Bruni: Free Community College No Substitute For Preparedness. In a column in the New York Times (1/21, Subscription Publication), Frank Bruni writes that his “one big problem” with President Obama’s call for free community college tuition is that “our focus on getting kids to and through higher education cannot be separated from, or supplant, our focus on making sure that they’re prepared for it.” Bruni writes that it’s simply more expedient to talk about college access than it is to support the Common Core Standards and standardized testing.
Gillibrand Invites Campus Sexual Assault Victim To SOTU. USA Today (1/20, Tumulty) reports that Sen. Kirsten Gillibrand (D-NY) invited Columbia University student Emma Sulkowicz, a “campus sexual assault victim,” to the State of the Union address, noting that the move highlights the issue “just days after Purchase College, SUNY, and Columbia University were added to the list of schools under investigation for possible Title IX sexual violence violations.” The piece explains that ED’s Office for Civil Rights is investigating 12 New York Colleges over their response to campus sexual assault cases.
The Huffington Post (1/21, Kingkade) reports that despite Sulkowicz’s presence, “Obama didn’t mention college sexual assault,” instead choosing “to discuss higher education issues like the cost of a college degree, his free community college plan and simplifying the process of applying for federal financial aid.” Obama “skipped the chance to address college sexual violence as Sen. Kirsten Gillibrand (D-N.Y.) brought as her guest Columbia University senior Emma Sulkowicz, who has been outspoken in criticizing her school after she reported being raped.”
DOJ Report: Two-Thirds Of US Campus Police Armed.
The AP (1/20) reports that according to a new report from the Department of Justice’s Bureau of Justice Statistics, “nearly all campus police officers at public universities now carry guns, pepper spray and other weapons,” adding that “experts say more private schools are looking to arm police.” The report shows that overall, “about two-thirds of public and private campuses used armed officers during the 2011-12 school year.” The piece notes that “officers at public universities were more than twice as likely as those at private schools to carry guns,” and explains the pressure that universities face to give “assurances that officers are well-equipped and well-trained following high-profile crimes like the 2007 Virginia Tech shootings and the Penn State child sex abuse case.”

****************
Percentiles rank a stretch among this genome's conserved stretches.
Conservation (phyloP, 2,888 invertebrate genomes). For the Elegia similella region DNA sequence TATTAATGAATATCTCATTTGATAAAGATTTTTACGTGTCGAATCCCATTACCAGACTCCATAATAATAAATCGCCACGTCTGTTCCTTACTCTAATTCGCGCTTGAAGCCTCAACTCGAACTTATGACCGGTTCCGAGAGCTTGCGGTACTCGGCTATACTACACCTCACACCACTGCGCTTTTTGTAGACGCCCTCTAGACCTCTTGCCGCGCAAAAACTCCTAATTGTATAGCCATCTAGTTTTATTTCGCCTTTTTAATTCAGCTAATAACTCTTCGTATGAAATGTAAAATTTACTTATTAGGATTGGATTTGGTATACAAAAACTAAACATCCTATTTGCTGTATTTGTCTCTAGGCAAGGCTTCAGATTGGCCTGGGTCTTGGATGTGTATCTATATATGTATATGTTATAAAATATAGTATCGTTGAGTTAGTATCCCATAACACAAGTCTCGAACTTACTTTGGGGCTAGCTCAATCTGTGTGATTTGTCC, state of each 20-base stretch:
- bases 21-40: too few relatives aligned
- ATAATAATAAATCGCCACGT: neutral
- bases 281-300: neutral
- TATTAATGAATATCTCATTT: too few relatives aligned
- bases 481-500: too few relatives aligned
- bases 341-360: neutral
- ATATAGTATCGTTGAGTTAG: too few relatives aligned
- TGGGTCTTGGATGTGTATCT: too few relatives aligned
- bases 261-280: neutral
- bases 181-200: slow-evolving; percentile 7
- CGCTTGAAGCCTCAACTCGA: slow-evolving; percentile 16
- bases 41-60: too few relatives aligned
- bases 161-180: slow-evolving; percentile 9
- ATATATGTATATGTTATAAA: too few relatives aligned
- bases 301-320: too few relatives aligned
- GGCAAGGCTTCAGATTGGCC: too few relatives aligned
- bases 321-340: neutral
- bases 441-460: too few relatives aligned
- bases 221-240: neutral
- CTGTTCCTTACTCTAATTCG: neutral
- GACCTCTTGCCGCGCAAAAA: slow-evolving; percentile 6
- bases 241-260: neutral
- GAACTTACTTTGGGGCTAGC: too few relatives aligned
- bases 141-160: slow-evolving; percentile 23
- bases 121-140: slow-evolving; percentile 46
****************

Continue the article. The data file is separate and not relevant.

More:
Virginia Legislature Advances College Affordability Bills.
The Charlottesville (VA) Daily Progress (1/21) reports that the Virginia House Appropriations Committee has approved a pair of bills “aimed at making college more affordable,” noting that the measures “would cap student athletic fees and give certain schools more administrative flexibility.”
Research and Development
Princeton Researchers Aim To Push Toward Fusion Energy.
The Huffington Post (1/20, Grandoni) reports on the efforts of Princeton University researchers working on the National Spherical Torus Experiment, an effort to research fusion energy in Plainsboro, New Jersey. The piece notes that the experiment “was created to study the physics of plasma, in the hopes that one day humans will be able to harness a new source of energy based on the reactions that power stars.”
University Of Rochester Scientists Develop Method Of Making Metal Surfaces Water-Repellent.
In a piece picked up from the Rochester Democrat and Chronicle, USA Today (1/21, Goodman) reports that a pair of University of Rochester scientists “have found a way of using powerful laser beams to make metal surfaces last longer and be more suitable for a wide range of practical purposes.” In a process detailed in a Tuesday article in the Journal of Applied Physics, Chunlei Guo and Anatoliy Vorobyev, they “developed changes the surface of metals by repeatedly subjecting the surface to bursts of lasers. Water tends to stick and spread on metal surfaces, but that doesn’t happen on the treated ones.”